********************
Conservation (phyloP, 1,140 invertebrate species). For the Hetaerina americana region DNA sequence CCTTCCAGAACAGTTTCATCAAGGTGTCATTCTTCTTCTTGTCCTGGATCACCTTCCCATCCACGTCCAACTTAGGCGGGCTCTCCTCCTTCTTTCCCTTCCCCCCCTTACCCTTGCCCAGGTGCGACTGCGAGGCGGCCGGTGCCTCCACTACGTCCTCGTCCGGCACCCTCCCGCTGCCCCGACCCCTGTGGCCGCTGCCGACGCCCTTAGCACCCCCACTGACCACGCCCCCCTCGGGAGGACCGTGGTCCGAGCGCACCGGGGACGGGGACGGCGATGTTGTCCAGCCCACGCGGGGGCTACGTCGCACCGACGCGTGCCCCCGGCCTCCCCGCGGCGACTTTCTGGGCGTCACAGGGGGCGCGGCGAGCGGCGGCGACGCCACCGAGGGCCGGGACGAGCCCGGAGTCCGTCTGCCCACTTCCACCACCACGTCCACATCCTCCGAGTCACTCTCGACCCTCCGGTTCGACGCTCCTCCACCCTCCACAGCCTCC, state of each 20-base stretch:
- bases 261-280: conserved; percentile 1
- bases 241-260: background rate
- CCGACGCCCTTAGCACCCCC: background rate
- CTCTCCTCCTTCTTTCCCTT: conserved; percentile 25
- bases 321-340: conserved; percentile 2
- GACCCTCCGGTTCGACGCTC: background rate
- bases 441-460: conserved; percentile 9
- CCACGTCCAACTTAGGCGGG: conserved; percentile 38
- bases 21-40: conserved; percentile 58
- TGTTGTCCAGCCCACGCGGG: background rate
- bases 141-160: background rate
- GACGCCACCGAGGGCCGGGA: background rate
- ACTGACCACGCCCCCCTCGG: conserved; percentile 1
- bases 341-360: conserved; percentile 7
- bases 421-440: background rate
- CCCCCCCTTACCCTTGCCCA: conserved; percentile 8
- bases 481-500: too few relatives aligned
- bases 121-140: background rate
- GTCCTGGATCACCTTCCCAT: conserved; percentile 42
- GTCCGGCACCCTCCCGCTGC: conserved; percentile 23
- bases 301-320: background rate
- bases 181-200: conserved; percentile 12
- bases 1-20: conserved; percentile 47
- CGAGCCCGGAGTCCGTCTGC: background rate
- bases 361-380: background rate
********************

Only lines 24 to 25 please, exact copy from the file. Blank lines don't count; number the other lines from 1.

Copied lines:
- bases 1-20: conserved; percentile 47
- CGAGCCCGGAGTCCGTCTGC: background rate